*The following is researched and written by Dr. Mark Thistlethwaite, Professor of Art History Emeritus, Texas Christian University*
Among the striking artworks currently on view in the exhibition Night and Day: Frederic Remington’s Final Decade, I found The Herd Boy (ca. 1905; fig. 1) to be particularly intriguing. I am impressed by how Remington plays off the details of the shivering young man mounted on his scrawny horse against the vagueness of the vast frozen landscape and how the amazingly frenetic brushwork of the windswept foreground contrasts the resigned rootedness of the horse. I am also captivated how Remington suggests a liminal moment between night and day to let us determine that narrative element. A final aspect of The Herd Boy that intrigues me is the composition’s inclusion in an advertisement. Frederic Remington’s relation to advertising is what I wish to explore in this blog.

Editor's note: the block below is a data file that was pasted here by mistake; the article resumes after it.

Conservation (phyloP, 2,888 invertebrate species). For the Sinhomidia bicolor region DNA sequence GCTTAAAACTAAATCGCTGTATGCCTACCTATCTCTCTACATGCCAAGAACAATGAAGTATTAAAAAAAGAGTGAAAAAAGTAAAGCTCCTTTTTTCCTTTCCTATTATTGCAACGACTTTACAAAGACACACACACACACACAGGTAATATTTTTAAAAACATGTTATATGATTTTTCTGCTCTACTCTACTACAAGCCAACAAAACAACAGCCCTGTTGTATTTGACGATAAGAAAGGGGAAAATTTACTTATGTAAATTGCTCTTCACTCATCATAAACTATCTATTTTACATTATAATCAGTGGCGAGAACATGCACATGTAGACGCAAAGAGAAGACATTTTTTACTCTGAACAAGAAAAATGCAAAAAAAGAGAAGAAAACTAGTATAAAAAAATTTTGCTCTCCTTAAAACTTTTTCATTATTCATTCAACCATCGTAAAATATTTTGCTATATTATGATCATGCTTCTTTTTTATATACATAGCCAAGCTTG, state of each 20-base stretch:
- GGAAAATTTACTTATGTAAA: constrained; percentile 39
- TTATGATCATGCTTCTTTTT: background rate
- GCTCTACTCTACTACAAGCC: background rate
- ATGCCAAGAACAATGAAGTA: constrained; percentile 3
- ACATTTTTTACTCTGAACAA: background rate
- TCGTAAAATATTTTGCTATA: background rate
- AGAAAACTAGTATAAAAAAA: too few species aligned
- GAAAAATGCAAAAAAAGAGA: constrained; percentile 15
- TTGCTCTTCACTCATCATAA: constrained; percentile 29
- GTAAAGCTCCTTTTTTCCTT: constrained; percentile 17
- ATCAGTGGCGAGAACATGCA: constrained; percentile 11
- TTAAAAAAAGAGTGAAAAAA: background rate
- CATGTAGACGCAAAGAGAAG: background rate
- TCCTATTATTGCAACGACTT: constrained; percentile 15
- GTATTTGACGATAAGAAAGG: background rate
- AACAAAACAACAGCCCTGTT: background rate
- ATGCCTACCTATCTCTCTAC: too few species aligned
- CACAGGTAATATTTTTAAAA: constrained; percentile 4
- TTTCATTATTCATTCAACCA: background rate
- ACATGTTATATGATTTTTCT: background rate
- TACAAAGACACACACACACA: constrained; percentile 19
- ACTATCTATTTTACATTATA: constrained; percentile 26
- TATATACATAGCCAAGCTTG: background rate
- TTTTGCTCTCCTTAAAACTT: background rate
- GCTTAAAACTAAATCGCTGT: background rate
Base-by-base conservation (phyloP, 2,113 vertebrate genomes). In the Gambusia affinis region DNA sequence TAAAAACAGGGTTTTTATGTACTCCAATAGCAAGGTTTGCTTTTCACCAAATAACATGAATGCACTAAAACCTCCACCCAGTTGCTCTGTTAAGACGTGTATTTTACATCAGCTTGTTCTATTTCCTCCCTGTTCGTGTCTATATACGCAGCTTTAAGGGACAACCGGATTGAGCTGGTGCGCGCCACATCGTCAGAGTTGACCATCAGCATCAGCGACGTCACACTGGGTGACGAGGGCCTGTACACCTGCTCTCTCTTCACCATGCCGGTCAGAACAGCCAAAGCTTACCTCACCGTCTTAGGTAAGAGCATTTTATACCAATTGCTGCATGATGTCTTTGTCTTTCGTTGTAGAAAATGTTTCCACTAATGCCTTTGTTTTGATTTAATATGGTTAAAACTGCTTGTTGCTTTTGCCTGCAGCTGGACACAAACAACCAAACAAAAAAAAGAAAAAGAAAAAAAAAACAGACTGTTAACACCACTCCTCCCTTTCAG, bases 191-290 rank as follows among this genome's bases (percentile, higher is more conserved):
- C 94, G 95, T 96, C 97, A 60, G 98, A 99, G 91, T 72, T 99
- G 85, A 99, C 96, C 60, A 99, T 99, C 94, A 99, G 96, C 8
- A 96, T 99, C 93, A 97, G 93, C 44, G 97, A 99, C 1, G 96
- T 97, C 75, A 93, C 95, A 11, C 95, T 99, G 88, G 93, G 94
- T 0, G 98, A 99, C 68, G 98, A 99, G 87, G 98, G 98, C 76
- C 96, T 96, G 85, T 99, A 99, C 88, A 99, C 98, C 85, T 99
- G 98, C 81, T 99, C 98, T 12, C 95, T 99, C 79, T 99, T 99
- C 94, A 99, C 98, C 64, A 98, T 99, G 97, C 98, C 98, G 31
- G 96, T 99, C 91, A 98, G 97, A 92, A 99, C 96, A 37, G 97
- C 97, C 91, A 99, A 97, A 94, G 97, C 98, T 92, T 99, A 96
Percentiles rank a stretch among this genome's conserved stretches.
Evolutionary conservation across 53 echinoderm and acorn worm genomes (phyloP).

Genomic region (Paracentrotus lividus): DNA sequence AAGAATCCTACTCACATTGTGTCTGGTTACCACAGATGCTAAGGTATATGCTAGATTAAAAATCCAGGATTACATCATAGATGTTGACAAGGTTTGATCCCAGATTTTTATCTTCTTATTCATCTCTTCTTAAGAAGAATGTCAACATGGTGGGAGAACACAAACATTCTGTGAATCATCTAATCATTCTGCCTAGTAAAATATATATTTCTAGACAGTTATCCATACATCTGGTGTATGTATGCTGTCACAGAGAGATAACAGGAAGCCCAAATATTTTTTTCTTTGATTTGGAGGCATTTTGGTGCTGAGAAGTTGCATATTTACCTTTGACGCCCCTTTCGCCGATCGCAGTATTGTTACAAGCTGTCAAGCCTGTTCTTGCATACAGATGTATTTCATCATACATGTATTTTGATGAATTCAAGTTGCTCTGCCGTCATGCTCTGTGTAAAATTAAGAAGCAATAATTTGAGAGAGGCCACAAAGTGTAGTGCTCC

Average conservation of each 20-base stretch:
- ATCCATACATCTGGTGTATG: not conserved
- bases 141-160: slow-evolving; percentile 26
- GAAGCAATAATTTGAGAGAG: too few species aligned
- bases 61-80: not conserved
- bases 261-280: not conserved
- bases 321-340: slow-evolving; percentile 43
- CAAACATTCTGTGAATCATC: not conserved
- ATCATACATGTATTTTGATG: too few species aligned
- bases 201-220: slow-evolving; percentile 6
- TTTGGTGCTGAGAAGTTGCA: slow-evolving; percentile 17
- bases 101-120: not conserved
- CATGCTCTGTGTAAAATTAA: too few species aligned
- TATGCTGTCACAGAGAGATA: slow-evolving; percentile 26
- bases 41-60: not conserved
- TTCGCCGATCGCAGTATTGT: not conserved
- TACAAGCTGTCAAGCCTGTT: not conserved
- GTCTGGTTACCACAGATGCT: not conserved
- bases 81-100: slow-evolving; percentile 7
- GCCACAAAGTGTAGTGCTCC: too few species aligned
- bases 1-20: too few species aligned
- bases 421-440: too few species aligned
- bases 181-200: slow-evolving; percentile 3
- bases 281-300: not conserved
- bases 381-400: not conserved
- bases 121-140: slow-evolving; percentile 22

As The Herd Boy’s wall label indicates, the picture headed a full-page print ad for the Northern Pacific Railway’s excursions to the Lewis and Clark Centennial Exposition in Portland, Oregon (fig. 2). The 1905 ad’s text does not mention the painting, which was part of Remington’s work for Collier’s magazine before being purchased by the railway and exhibited at the Lewis and Clark exposition. Like other railroad companies of the time the Northern Pacific line produced illustrated posters and brochures and collected artworks as promotional material to entice passenger travel. However, unlike the typical advertisement that glamorized train travel by offering spectacular renderings of Western scenery, this 1905 ad presents a melancholic view that evokes the passing of the Old West. The ad’s first sentence indicates that the Lewis and Clark Centennial Exposition is not only a commemoration of the explorers’ expedition but also is a display of the “conquests and contrasts of a century.” In the context of this ad, Remington’s art offers, to paraphrase the cultural anthropologist Renato Rosaldo, a nostalgic image of the passing of what Americans themselves had transformed.